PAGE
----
(end of Mac rants, you may safely continue reading)
So, I'm certainly no Apple fanboi. I've been distressed at the general direction they've gone over the past few years, though I think the Unibody laptops are a big improvement over the floppy sloppy Macbook they sent me to replace my third-time-broken PowerBook G4 (after much sturm and drang and wrangling over the phone over the course of several weeks, but that's another story.)
Part of the reason I wanted it was that Leopard is limited in its video modes. My MacBook lives in my living room, since it's too fragile to use as a regular travelling notebook computer. It went back to Apple twice while it was covered under AppleCare for problems. I used that system with utmost care when I was going places with it. I put it in a padded case, didn't overload the case, set it with good airflow on a flat surface. It broke, not once but twice.
So now it's sitting on my entertainment center, pretending to be a much cheaper Mac Mini. So far, it's still working though I have to be careful since it runs hot as the devil--the airflow with the screen either closed or open is not nearly enough. It's a botched design.
OK, so Leopard and the older versions of Mac OS won't do a stretched display to fit my widescreen TV. The graphics chipset in the MacBook is certainly capable of it, but the OSes refuse to acknowledge this. I get 4x3 display resolutions listed for my TV, nothing else. I tried a third party solution. It hosed my system's display settings so bad I was afraid it was going to end up bricked. Fortunately, I managed to recover by booting off an external backup drive and get the system restored. And I got rid of the third party solution.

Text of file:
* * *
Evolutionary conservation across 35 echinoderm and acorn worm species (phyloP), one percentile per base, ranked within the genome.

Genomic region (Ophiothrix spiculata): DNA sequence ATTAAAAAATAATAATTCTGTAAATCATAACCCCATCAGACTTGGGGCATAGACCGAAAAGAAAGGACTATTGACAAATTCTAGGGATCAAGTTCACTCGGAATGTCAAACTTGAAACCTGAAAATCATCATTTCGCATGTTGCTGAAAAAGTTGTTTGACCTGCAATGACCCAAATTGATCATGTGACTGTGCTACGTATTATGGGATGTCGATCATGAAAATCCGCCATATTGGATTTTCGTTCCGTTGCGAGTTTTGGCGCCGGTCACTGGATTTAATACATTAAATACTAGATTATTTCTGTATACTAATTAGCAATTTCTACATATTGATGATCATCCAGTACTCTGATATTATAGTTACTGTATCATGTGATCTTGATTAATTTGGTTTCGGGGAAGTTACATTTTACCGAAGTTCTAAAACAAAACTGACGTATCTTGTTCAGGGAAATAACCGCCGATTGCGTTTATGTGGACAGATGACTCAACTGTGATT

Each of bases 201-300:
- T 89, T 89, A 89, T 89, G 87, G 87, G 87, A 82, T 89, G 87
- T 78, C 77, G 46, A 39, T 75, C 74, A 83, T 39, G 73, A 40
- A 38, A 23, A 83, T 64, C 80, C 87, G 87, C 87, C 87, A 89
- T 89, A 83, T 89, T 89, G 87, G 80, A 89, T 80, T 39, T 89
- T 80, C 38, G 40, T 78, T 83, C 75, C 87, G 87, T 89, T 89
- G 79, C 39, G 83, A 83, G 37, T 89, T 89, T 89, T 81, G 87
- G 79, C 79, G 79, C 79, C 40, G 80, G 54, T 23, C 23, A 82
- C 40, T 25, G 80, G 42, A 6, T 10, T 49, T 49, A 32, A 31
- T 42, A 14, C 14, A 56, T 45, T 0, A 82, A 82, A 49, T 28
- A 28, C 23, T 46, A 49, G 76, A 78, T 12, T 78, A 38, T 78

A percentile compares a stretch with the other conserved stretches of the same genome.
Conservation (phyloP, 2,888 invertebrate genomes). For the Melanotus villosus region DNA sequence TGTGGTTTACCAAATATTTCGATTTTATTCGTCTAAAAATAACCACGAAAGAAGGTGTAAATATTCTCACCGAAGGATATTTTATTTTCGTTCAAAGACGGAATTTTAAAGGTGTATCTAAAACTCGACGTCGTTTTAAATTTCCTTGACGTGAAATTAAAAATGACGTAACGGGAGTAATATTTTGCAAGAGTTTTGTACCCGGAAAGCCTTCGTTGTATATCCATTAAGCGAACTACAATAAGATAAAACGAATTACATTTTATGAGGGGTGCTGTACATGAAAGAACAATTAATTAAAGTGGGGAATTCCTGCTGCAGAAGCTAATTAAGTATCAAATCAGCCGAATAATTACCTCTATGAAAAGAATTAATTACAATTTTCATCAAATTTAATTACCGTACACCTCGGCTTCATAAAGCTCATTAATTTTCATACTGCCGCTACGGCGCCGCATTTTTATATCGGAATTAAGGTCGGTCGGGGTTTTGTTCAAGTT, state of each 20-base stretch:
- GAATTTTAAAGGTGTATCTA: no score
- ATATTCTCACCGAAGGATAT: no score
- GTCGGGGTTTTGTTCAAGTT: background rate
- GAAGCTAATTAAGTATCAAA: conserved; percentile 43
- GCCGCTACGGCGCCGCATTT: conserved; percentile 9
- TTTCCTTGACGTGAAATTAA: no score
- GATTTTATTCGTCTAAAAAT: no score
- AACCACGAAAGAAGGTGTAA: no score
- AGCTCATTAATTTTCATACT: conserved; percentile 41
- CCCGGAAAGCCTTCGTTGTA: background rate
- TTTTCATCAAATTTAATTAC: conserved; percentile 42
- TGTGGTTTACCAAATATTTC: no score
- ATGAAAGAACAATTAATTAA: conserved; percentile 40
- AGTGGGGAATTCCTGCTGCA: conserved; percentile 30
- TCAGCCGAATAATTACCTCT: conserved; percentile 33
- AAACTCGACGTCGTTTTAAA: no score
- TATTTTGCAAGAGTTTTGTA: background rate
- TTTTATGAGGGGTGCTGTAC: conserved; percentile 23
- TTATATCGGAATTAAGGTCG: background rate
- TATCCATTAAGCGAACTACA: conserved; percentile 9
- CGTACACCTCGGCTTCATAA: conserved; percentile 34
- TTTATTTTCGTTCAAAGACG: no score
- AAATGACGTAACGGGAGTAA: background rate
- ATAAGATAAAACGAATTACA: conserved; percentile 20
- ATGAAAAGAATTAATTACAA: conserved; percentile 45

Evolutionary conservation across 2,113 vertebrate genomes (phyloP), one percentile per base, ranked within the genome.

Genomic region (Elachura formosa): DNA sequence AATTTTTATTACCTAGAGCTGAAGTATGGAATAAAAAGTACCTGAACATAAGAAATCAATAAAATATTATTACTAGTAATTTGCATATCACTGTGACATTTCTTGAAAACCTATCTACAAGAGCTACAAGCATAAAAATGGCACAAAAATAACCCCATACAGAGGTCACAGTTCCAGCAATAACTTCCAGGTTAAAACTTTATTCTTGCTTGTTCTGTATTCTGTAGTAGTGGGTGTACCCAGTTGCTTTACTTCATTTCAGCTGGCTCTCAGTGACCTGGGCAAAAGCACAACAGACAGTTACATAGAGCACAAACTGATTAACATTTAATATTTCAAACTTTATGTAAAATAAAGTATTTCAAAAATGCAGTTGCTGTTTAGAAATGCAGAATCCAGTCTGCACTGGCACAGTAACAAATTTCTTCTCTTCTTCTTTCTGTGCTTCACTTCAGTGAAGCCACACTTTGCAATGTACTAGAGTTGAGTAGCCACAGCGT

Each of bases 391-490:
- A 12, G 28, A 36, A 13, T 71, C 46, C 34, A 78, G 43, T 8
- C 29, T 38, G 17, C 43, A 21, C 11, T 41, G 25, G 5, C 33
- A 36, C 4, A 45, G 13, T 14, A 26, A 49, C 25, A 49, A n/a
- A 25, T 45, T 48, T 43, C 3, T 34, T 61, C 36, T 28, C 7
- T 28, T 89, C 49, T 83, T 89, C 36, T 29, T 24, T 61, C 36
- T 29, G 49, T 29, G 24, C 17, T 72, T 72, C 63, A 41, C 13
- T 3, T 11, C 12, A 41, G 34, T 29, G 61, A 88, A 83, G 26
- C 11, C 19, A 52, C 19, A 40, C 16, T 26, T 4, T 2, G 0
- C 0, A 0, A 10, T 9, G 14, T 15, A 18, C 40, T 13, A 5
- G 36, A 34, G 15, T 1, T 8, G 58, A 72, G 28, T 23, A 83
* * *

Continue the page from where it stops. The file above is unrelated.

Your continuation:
Last week I wandered into the Apple Store. I've been considering Snow Leopard for a while. Whenever I gripe about Leopard my other Mac user friends tell me I need to go to Snow Leopard. They're short on details, however, so I've been dragging my feet. I've heard such things before.
I walked up to one of the Macs in the Apple Store, one hooked up to an external display (not a TV, though. I didn't see anything with a VGA adapter on it) and opened up Display Preferences. I see the option "1024x768 (stretched)". Aha, I think, maybe now I can make the Mac use my widescreen as a widescreen without looking entirely wrong. (Isn't looking good supposed to be one of the Mac's strong points?)
(minor Apple Store rant in next paragraph, but it's brief)
That, with what else I've heard, and the relatively low price, had me picking up a copy of Snow Leopard at Fry's the other day. No, not the Apple Store. I don't know what was up there, but when I walked up to the front of the store looking like I wanted to buy something, none of the Apple associates even so much as looked at me. I have no idea what was going on. I considered banging on the counter then yelling "I want to give Apple my MONEY, does anybody here care?", but I decided to leave rather than risk an encounter with the mall police. So I closed the deal at Fry's a few days later.
(I finally get to the Snow Leopard install here!)